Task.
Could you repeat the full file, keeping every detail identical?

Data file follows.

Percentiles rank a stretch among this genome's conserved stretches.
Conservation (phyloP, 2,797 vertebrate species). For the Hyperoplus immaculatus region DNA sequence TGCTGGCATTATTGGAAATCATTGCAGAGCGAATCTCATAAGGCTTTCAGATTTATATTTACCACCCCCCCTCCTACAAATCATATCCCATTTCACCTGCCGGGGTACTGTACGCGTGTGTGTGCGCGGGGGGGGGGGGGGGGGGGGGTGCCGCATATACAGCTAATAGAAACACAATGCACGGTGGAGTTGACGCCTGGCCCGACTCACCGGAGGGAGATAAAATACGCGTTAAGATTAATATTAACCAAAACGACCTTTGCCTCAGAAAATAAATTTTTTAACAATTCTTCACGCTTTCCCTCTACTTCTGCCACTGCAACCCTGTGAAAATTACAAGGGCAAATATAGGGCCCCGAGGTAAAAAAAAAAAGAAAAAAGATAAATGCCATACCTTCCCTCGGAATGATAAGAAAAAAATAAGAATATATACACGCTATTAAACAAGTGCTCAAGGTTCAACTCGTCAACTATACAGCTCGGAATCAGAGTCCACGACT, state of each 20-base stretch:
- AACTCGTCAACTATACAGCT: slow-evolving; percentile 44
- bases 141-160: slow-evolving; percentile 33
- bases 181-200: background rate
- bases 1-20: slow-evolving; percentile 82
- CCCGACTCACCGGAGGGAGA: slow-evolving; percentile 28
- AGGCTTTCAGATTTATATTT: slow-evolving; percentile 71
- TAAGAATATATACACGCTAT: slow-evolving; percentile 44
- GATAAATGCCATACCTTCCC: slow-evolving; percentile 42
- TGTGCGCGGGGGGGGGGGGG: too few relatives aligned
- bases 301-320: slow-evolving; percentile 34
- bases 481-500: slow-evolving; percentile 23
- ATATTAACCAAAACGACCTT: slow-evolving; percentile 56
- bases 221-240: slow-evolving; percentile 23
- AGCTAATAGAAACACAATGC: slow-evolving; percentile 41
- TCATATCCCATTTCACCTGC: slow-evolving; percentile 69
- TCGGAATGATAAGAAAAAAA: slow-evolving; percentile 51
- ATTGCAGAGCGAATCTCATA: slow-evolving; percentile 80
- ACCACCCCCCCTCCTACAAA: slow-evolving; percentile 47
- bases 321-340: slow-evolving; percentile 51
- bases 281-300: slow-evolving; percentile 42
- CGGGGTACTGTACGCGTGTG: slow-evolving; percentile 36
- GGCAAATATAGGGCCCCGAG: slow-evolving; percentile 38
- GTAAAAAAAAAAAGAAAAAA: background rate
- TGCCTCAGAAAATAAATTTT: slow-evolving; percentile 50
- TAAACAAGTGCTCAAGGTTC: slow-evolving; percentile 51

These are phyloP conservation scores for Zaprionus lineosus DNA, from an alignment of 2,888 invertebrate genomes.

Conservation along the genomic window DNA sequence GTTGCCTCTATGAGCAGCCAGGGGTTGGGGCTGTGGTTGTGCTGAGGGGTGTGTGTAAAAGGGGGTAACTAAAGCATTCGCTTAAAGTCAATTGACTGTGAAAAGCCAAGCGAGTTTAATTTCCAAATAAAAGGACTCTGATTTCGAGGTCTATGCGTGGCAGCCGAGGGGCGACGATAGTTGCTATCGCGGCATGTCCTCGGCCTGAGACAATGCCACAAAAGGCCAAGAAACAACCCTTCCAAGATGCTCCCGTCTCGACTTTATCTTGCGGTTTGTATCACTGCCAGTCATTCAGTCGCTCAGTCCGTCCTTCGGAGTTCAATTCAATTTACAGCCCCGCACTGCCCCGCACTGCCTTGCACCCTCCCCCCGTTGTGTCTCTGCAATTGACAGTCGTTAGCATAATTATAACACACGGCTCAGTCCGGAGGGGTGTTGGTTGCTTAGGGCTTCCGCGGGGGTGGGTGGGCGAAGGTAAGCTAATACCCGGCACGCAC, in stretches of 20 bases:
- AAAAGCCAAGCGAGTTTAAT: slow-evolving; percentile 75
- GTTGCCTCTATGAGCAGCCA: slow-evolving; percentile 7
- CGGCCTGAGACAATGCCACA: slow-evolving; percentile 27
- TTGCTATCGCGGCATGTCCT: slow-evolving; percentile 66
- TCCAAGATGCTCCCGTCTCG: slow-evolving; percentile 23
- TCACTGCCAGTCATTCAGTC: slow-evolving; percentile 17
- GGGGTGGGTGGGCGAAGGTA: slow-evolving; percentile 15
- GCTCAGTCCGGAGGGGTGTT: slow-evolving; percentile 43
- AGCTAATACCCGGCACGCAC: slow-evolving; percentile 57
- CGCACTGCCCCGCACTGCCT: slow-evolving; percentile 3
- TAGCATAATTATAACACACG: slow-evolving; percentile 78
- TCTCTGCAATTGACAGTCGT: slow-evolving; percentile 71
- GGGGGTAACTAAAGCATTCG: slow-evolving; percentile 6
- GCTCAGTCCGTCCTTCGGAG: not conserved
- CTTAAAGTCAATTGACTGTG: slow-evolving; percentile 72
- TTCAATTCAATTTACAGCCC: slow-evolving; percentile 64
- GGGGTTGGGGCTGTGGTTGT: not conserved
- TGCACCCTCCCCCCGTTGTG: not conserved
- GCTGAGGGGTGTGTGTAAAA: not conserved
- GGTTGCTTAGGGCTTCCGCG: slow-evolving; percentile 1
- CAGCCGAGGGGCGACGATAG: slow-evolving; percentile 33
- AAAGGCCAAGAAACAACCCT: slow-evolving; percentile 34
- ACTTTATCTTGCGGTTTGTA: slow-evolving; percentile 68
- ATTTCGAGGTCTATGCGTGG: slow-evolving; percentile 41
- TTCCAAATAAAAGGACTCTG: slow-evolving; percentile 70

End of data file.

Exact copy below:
Percentiles rank a stretch among this genome's conserved stretches.
Conservation (phyloP, 2,797 vertebrate species). For the Hyperoplus immaculatus region DNA sequence TGCTGGCATTATTGGAAATCATTGCAGAGCGAATCTCATAAGGCTTTCAGATTTATATTTACCACCCCCCCTCCTACAAATCATATCCCATTTCACCTGCCGGGGTACTGTACGCGTGTGTGTGCGCGGGGGGGGGGGGGGGGGGGGGTGCCGCATATACAGCTAATAGAAACACAATGCACGGTGGAGTTGACGCCTGGCCCGACTCACCGGAGGGAGATAAAATACGCGTTAAGATTAATATTAACCAAAACGACCTTTGCCTCAGAAAATAAATTTTTTAACAATTCTTCACGCTTTCCCTCTACTTCTGCCACTGCAACCCTGTGAAAATTACAAGGGCAAATATAGGGCCCCGAGGTAAAAAAAAAAAGAAAAAAGATAAATGCCATACCTTCCCTCGGAATGATAAGAAAAAAATAAGAATATATACACGCTATTAAACAAGTGCTCAAGGTTCAACTCGTCAACTATACAGCTCGGAATCAGAGTCCACGACT, state of each 20-base stretch:
- AACTCGTCAACTATACAGCT: slow-evolving; percentile 44
- bases 141-160: slow-evolving; percentile 33
- bases 181-200: background rate
- bases 1-20: slow-evolving; percentile 82
- CCCGACTCACCGGAGGGAGA: slow-evolving; percentile 28
- AGGCTTTCAGATTTATATTT: slow-evolving; percentile 71
- TAAGAATATATACACGCTAT: slow-evolving; percentile 44
- GATAAATGCCATACCTTCCC: slow-evolving; percentile 42
- TGTGCGCGGGGGGGGGGGGG: too few relatives aligned
- bases 301-320: slow-evolving; percentile 34
- bases 481-500: slow-evolving; percentile 23
- ATATTAACCAAAACGACCTT: slow-evolving; percentile 56
- bases 221-240: slow-evolving; percentile 23
- AGCTAATAGAAACACAATGC: slow-evolving; percentile 41
- TCATATCCCATTTCACCTGC: slow-evolving; percentile 69
- TCGGAATGATAAGAAAAAAA: slow-evolving; percentile 51
- ATTGCAGAGCGAATCTCATA: slow-evolving; percentile 80
- ACCACCCCCCCTCCTACAAA: slow-evolving; percentile 47
- bases 321-340: slow-evolving; percentile 51
- bases 281-300: slow-evolving; percentile 42
- CGGGGTACTGTACGCGTGTG: slow-evolving; percentile 36
- GGCAAATATAGGGCCCCGAG: slow-evolving; percentile 38
- GTAAAAAAAAAAAGAAAAAA: background rate
- TGCCTCAGAAAATAAATTTT: slow-evolving; percentile 50
- TAAACAAGTGCTCAAGGTTC: slow-evolving; percentile 51

These are phyloP conservation scores for Zaprionus lineosus DNA, from an alignment of 2,888 invertebrate genomes.

Conservation along the genomic window DNA sequence GTTGCCTCTATGAGCAGCCAGGGGTTGGGGCTGTGGTTGTGCTGAGGGGTGTGTGTAAAAGGGGGTAACTAAAGCATTCGCTTAAAGTCAATTGACTGTGAAAAGCCAAGCGAGTTTAATTTCCAAATAAAAGGACTCTGATTTCGAGGTCTATGCGTGGCAGCCGAGGGGCGACGATAGTTGCTATCGCGGCATGTCCTCGGCCTGAGACAATGCCACAAAAGGCCAAGAAACAACCCTTCCAAGATGCTCCCGTCTCGACTTTATCTTGCGGTTTGTATCACTGCCAGTCATTCAGTCGCTCAGTCCGTCCTTCGGAGTTCAATTCAATTTACAGCCCCGCACTGCCCCGCACTGCCTTGCACCCTCCCCCCGTTGTGTCTCTGCAATTGACAGTCGTTAGCATAATTATAACACACGGCTCAGTCCGGAGGGGTGTTGGTTGCTTAGGGCTTCCGCGGGGGTGGGTGGGCGAAGGTAAGCTAATACCCGGCACGCAC, in stretches of 20 bases:
- AAAAGCCAAGCGAGTTTAAT: slow-evolving; percentile 75
- GTTGCCTCTATGAGCAGCCA: slow-evolving; percentile 7
- CGGCCTGAGACAATGCCACA: slow-evolving; percentile 27
- TTGCTATCGCGGCATGTCCT: slow-evolving; percentile 66
- TCCAAGATGCTCCCGTCTCG: slow-evolving; percentile 23
- TCACTGCCAGTCATTCAGTC: slow-evolving; percentile 17
- GGGGTGGGTGGGCGAAGGTA: slow-evolving; percentile 15
- GCTCAGTCCGGAGGGGTGTT: slow-evolving; percentile 43
- AGCTAATACCCGGCACGCAC: slow-evolving; percentile 57
- CGCACTGCCCCGCACTGCCT: slow-evolving; percentile 3
- TAGCATAATTATAACACACG: slow-evolving; percentile 78
- TCTCTGCAATTGACAGTCGT: slow-evolving; percentile 71
- GGGGGTAACTAAAGCATTCG: slow-evolving; percentile 6
- GCTCAGTCCGTCCTTCGGAG: not conserved
- CTTAAAGTCAATTGACTGTG: slow-evolving; percentile 72
- TTCAATTCAATTTACAGCCC: slow-evolving; percentile 64
- GGGGTTGGGGCTGTGGTTGT: not conserved
- TGCACCCTCCCCCCGTTGTG: not conserved
- GCTGAGGGGTGTGTGTAAAA: not conserved
- GGTTGCTTAGGGCTTCCGCG: slow-evolving; percentile 1
- CAGCCGAGGGGCGACGATAG: slow-evolving; percentile 33
- AAAGGCCAAGAAACAACCCT: slow-evolving; percentile 34
- ACTTTATCTTGCGGTTTGTA: slow-evolving; percentile 68
- ATTTCGAGGTCTATGCGTGG: slow-evolving; percentile 41
- TTCCAAATAAAAGGACTCTG: slow-evolving; percentile 70